The European Commission and the High Representative of the Union for Foreign Affairs and Security Policy presented a new EU Cybersecurity Strategy. The aim of this strategy is to bolster Europe’s collective resilience against cyber threats and ensure that all citizens and businesses can fully benefit from trustworthy and reliable services and digital tools. This includes the ever-increasing number of connected and automated objects in our homes, offices and factories.

Towards a new Cybersecurity Strategy

The digital transformation of society, intensified by the COVID-19 crisis, has expanded the threat landscape and is bringing about new challenges, which require adapted and innovative responses. The number of cyber-attacks continues to rise, with increasingly sophisticated attacks coming from a wide range of sources both inside and outside the EU.

The EU should therefore be leading the efforts for a secure digitalisation. It should be driving norms for world-class solutions and standards of cybersecurity for essential services and critical infrastructures, as well as driving the development and application of new technologies. Governments, businesses and citizens will all share a responsibility in ensuring a cyber-secure digital transformation. 

What is the strategy about?

The strategy describes how the EU can harness and strengthen all its tools and resources to be technologically sovereign. It also lays out how the EU can step up its cooperation with partners around the world who share our values of democracy, rule of law and human rights.

This technological sovereignty needs to be founded on the resilience of all connected services and products. All the four cybercommunities – those concerned with the internal market, with law enforcement, diplomacy and defence – need to work more closely towards a shared awareness of threats. They should be ready to respond collectively when an attack materializes, so that the EU can be greater than the sum of its parts.

The strategy covers the security of essential services such as hospitals, energy grids, railways and the ever-increasing number of connected objects in our homes, offices and factories.  The strategy aims to build collective capabilities to respond to major cyberattacks. It also outlines plans to work with partners around the world to ensure international security and stability in cyberspace. Moreover, it outlines how a Joint Cyber Unit can ensure the most effective response to cyber threats using the collective resources and expertise available to Member States and the EU.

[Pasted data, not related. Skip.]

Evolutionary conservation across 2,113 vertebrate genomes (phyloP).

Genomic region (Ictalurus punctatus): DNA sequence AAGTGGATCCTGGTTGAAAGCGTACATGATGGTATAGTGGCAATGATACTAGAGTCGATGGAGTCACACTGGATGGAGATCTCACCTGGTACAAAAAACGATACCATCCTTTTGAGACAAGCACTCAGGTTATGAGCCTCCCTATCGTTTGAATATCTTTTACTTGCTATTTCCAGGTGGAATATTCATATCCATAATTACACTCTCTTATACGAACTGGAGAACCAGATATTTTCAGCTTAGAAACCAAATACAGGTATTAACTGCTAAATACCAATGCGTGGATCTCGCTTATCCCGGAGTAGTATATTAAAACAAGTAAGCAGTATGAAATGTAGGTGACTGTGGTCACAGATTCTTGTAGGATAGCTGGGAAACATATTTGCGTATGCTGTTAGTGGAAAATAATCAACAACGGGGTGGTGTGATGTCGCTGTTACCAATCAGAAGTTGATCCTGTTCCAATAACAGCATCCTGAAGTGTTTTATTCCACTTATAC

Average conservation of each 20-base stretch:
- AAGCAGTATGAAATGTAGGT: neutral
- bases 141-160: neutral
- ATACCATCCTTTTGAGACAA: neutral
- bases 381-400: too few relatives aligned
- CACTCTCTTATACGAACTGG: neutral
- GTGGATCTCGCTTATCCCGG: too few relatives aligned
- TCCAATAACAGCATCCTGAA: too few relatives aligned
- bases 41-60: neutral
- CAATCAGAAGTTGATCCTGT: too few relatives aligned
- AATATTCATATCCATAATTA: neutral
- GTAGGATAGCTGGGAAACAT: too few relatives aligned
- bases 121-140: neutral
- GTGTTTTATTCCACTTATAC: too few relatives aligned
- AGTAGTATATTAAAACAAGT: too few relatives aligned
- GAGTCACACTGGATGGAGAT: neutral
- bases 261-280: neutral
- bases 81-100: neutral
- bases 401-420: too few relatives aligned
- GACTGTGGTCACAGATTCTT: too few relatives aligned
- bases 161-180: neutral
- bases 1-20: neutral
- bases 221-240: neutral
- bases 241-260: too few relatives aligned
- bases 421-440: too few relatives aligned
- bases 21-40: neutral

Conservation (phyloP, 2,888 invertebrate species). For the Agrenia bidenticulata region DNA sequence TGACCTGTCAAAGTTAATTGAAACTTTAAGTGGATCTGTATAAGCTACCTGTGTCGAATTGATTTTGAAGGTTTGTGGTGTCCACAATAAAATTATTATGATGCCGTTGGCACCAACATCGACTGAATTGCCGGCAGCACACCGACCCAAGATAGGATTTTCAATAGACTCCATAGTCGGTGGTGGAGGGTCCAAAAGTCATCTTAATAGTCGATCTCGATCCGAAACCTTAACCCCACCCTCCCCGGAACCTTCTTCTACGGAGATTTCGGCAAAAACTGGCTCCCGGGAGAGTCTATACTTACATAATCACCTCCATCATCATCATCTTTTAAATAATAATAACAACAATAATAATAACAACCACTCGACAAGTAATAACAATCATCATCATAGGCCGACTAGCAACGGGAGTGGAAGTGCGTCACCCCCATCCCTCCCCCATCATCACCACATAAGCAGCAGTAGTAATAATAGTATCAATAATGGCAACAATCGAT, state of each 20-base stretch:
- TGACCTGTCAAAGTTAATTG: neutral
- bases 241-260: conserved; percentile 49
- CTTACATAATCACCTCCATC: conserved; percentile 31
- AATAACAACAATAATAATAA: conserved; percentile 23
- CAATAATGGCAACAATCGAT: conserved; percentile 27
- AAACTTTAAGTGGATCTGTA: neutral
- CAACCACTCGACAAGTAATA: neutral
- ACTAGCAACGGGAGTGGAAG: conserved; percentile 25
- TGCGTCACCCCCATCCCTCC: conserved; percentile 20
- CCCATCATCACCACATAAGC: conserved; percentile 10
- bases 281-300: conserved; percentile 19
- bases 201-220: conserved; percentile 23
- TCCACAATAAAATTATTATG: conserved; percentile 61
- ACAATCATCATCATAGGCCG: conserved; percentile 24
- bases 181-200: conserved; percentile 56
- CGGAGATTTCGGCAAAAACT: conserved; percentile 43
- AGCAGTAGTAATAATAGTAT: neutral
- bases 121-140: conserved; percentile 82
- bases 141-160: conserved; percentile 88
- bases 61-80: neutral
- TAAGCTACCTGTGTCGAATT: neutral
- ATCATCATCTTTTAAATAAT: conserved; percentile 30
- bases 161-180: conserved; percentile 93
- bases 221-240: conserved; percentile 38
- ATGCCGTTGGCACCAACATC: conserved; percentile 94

Main aim of the strategy

The new strategy aims to ensure a global and open Internet with strong safeguards where there are risks to security and the fundamental rights of people in Europe. Following the progress achieved under the previous strategies, it contains concrete proposals for deploying three principal instruments. These three instruments are regulatory, investment and policy initiatives. They will address three areas of EU action:

  1. resilience, technological sovereignty and leadership;
  2. operational capacity to prevent, deter and respond;
  3. cooperation to advance a global and open cyberspace.

The EU is committed to supporting this strategy through an unprecedented level of investment in the EU's digital transition over the next seven years. This would quadruple previous levels of investment.  It demonstrates the EU’s commitment to its new technological and industrial policy and the recovery agenda.

The EU’s new Cybersecurity Strategy for the Digital Decade forms a key component of Shaping Europe’s Digital Future, the Commission’s Recovery Plan for Europe and of the Security Union Strategy 2020-2025.

Useful links

Press release

Memo

The Joint Communication on the EU's Cybersecurity strategy

Directive on the resilience of critical entities